7 Tips to Avoid Germs at the Workplace

Did you know?

  • A keyboard has 60 times more germs than a toilet.
  • Cold and flu germs from a sneeze can stay on a surface for 48 hours.
  • Light switches get up to 217 bacteria per square inch.

Gross, isn’t it? Here are seven tips for staying germ-free in the workplace or the classroom!

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Wash Your Hands!

Sounds simple right? But a lot of us only think to wash our hands after using the bathroom. Well, get that out of your head! In addition to washing your hands after using the bathroom you should wash them before you eat, after using communal objects (staples, the fax machines, etc), and after sneezing or coughing.

No Sink? Sanitize!

I know it sounds crazy to go to the bathroom every time you want a snack or need to use a scissors. What’s a simple solution? Use hand sanitizer! You can get a bottle of it at Wal-Mart or Walgreens for a bargain. Bath and Body Works also has mini sanitizers that can go on your keys. I have one and my coworkers were very thankful for it after our team-building exercises a few weeks ago!

Avoid Sharing

Your grade-school teachers are going to get upset with me for this one. We have always been told that sharing is caring. But when it comes to cold and flu season sharing is your worst enemy! Some things you should avoid sharing with friends or coworkers include: food, drinks, pencils, pens, or your phone. Have some extra pencils and pens around in your office for others to use if you NEED to share.

Avoid Germ Areas

A simple way to avoid germs is staying away from their hangout spots! Whenever possible, avoid directly touching door handles, sink handles, water fountains, and toilet seats. Use paper towel to open bathroom doors and turning on sinks whenever possible. Some restrooms provide deposable covers for toilet seats, but you can always use toilet paper to line the seat.  Also bring your own water bottle to avoid placing your mouth on water fountains.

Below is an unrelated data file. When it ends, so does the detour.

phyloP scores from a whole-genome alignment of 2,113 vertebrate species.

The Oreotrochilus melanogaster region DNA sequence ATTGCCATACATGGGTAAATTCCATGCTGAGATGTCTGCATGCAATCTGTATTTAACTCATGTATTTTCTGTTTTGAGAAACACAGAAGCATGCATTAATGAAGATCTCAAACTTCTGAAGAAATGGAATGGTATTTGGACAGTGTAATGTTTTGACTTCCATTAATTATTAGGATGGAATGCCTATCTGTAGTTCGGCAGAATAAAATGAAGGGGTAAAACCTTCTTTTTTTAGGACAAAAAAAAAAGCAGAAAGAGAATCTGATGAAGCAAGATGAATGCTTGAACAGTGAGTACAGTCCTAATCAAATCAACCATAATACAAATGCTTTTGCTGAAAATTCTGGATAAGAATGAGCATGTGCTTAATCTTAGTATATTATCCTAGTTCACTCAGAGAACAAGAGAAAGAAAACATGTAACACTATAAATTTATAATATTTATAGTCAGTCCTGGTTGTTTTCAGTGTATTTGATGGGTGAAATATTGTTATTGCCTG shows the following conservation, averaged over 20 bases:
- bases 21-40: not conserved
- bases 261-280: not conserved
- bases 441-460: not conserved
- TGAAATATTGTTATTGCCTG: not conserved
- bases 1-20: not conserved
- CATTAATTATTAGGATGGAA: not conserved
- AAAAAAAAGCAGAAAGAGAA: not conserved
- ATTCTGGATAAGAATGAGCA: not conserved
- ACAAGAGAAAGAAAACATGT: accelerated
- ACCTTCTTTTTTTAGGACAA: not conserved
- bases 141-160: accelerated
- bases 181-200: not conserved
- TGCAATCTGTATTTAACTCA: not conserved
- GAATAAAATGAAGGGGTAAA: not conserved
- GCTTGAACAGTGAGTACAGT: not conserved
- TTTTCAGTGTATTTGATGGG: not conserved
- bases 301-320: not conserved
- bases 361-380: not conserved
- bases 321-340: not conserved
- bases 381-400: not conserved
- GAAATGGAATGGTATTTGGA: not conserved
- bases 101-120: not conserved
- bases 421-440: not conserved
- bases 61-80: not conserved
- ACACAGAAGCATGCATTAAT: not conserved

Strengthen Your Immune System

In order to stay healthy you have to take care of your immune system. That means eating healthy, getting quality sleep, taking plenty of vitamins, and exercising on a regular basis. Vitamins C and D are good vitamins to start with (as well as a multivitamin). Eat lots of fruits and vegetables, make sleep your friend, and be active for at least 30 minutes a day.

Look But Don’t Touch!

One of the best ways to stay germ free is keeping your hands to yourself! While you’re at it, keep your hands off of yourself as well. Try to avoid touching your face as much as possible. This means don’t pick at your teeth, no resting your head on your fist, and no rubbing of your eyes or nose. And to be safe, always sanitize.

Wipe It Down

It’s always smart to have some sanitary wipes on hand. Wipe down surfaces such as your phone, chair, computer mouse, keyboard, door handle, and communal objects. You would be surprised by how many germ covered things we touch on a daily basis. Yuck!

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If you want more tips on how to stay germ-free or have questions about health and wellness, feel free to email me at MediaCLD@uww.edu and use “Health and Wellness with Heather” as the subject heading.

Photos by Heather Schwartz.

A New Semester Means a New You!

Let’s face it, being a college student is hard! It’s all about balancing classes, extra-curricular activities, meeting new people, and everything in between. Then try to incorporate exercise, regulating stress, or worrying about health and wellness. Who can possibly do all of that? Here’s the good news – you can!

Career & Leadership Development knows the importance of self-image, confidence, and living well. Each week I will be posting ways you can take the awesome person you already are, and help you reach your utmost level!